I match my brother’s long strides on the way to the old post office, walking through the small paths that connect the main streets of the village. Over the tops of ancient walls, I see the asymmetrical rooftops of equally ancient houses and the tops of the shrubs and trees that fill their gardens. Gardens like these fed the imagination of my childhood and were often the theme of the stories I loved to read. In these stories, magical moonlit journeys into the past occured after midnight, and children met other children who lived hundreds of years ago.
We emerge beside the village hall, in a part of the village that has buildings from every century since Tudor times. The street is abuzz with people running early morning errands. An elderly man, shopping bag in hand, stops in mock surprise at the sight of Rob, looks down at his watch and says, “It’s only half eight,” and Rob fills in the gap for him, “A bit early for the shock of seeing an ugly face like mine?” and the man laughs and nods his head in agreement. Later we pass another friend of Robs who says it is time to, “Get a nice cup of tea down me neck.”
Back at home, Rob goes through his morning routine of making sure that Mum is warm enough and is drinking enough, as well as giving little prompts to help her remember to do things she might forget. Mum occasionally takes command of us and Rob laughs and says, “Mum still puts her slipper down with a firm hand. Don’t be fooled by that bit of fur around her feet.”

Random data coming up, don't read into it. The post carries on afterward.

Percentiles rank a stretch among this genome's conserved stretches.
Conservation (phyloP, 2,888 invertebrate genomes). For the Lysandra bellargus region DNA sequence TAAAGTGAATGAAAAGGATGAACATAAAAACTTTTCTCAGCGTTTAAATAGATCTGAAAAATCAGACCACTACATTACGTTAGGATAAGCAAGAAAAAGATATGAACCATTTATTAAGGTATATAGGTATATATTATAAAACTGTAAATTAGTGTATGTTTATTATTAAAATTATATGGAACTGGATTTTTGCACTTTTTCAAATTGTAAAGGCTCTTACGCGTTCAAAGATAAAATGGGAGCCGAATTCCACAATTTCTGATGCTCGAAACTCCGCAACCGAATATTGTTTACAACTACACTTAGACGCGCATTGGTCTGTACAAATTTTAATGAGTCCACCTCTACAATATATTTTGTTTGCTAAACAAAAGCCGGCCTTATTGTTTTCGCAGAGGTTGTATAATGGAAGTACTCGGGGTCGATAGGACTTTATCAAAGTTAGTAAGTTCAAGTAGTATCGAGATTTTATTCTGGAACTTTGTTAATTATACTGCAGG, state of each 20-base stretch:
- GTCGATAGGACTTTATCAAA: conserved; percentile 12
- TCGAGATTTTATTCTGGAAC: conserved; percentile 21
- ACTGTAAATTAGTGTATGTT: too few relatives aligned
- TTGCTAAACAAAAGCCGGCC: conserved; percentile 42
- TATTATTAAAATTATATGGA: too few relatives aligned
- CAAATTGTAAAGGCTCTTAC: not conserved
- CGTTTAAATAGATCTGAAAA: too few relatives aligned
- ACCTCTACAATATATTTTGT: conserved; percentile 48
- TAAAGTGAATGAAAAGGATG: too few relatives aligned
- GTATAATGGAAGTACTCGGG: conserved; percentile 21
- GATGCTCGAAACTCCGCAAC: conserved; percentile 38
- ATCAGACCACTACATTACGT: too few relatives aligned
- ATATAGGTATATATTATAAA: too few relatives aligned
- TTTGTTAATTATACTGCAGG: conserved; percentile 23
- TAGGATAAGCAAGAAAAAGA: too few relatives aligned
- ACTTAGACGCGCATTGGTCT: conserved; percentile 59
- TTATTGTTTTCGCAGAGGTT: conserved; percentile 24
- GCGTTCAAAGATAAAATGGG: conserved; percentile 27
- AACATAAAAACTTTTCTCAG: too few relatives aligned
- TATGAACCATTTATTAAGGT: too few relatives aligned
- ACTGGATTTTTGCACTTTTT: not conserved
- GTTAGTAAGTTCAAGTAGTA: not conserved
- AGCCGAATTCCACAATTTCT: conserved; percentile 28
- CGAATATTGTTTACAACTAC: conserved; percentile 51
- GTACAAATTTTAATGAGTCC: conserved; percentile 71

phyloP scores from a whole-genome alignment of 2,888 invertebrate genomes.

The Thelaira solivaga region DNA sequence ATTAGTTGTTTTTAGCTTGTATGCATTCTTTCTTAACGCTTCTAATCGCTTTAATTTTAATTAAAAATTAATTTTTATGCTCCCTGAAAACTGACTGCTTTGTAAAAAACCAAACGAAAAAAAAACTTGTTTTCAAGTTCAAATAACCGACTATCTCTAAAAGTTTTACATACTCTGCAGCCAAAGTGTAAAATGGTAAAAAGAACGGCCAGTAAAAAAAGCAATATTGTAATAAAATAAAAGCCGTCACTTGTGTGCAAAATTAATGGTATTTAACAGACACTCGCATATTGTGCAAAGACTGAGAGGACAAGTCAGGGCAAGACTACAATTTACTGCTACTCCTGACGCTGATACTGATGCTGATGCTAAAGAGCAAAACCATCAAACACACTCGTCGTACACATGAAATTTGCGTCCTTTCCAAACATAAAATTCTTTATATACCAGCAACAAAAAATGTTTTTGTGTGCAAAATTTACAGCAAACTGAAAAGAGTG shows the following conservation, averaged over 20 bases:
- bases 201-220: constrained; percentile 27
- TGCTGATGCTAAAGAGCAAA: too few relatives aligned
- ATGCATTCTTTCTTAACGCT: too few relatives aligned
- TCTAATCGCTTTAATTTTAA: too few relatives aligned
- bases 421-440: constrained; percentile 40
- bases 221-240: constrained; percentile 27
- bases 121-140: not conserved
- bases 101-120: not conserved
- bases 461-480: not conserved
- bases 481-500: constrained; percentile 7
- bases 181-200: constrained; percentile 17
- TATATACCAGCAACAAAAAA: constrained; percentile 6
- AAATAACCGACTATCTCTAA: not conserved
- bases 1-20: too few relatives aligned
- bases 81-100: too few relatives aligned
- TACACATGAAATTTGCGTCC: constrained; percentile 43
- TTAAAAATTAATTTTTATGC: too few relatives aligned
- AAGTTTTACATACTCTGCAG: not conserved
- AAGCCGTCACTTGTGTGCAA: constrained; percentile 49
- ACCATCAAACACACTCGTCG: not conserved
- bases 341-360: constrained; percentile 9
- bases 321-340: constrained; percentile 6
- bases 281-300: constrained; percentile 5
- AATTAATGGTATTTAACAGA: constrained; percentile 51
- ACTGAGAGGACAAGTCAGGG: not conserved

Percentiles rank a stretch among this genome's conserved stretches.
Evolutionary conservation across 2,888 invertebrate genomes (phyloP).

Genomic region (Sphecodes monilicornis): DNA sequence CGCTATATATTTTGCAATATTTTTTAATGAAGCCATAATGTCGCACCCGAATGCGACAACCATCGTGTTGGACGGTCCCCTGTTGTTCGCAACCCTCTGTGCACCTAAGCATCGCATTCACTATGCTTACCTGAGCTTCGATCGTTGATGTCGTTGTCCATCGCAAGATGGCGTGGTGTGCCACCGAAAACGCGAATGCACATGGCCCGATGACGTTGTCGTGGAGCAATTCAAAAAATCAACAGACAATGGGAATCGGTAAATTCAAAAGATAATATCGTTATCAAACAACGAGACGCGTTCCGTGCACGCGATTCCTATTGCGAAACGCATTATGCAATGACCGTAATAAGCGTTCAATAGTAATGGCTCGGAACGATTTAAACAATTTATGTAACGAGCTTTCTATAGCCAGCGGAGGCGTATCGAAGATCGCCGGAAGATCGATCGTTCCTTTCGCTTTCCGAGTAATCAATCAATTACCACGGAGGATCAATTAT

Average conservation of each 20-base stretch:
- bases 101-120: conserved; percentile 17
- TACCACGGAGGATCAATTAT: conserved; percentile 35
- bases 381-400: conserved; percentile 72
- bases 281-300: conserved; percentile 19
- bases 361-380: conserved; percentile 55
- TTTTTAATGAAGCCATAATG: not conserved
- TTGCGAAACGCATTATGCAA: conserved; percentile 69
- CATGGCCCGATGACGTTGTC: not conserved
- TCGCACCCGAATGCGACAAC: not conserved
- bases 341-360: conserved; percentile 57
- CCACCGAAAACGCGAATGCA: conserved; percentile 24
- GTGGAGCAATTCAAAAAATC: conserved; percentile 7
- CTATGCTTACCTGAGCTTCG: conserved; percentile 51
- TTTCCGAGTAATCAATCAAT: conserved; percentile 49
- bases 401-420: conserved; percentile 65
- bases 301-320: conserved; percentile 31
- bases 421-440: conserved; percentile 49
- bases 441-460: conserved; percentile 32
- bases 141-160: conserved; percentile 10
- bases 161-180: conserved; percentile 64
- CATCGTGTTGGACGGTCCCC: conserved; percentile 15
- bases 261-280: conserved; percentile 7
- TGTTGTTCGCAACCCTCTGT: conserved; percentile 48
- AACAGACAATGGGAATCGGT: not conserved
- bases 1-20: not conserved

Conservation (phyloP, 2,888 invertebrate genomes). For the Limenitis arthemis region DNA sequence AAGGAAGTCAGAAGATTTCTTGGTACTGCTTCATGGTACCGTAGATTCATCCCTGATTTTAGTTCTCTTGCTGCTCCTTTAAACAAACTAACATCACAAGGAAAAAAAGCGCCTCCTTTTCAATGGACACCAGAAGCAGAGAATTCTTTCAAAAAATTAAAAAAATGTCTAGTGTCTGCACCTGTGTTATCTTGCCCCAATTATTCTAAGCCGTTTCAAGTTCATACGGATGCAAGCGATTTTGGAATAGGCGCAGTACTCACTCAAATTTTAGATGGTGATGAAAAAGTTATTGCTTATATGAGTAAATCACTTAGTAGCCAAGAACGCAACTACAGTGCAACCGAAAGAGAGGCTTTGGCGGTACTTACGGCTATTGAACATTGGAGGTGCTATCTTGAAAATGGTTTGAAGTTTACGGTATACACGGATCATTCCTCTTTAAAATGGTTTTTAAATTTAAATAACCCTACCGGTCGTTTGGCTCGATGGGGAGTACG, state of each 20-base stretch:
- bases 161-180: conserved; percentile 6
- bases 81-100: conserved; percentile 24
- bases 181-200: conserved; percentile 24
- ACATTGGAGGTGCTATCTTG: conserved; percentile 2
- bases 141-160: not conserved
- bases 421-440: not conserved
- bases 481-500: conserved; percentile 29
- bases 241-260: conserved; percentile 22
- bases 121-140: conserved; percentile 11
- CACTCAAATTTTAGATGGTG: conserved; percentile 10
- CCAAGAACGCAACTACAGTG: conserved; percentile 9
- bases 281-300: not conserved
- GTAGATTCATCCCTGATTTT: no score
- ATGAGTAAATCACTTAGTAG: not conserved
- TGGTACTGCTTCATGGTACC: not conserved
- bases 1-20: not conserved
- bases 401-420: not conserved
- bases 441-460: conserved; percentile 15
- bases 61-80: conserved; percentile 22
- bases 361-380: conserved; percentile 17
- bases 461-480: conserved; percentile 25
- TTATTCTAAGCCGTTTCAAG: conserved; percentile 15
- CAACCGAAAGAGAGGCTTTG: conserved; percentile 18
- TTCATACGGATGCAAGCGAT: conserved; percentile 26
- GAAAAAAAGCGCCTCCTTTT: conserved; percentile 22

Banter, mock insults, humour and laughter; they are ingrained into the culture here and they brighten the gray of the encroaching winter and the gloom of impending hard recessionary times.
It is almost time to start my journey home to Canada after two weeks here in Alvechurch. I have not done much but “simply be” with Mum and Rob and enjoy a couple of visits from close friends, as well as read a little, reflect a lot, and knit a sweet little summer-green sweater for one of my granddaughters. These pleasures were decadently, deliciously, quiet and simple, and gratitude fills my heart for every moment.
1 Timothy 6:6-8 (The Message)
The Message (MSG)
Copyright © 1993, 1994, 1995, 1996, 2000, 2001, 2002 by Eugene H. Peterson
6-8A devout life does bring wealth, but it's the rich simplicity of being yourself before God. Since we entered the world penniless and will leave it penniless, if we have bread on the table and shoes on our feet, that's enough.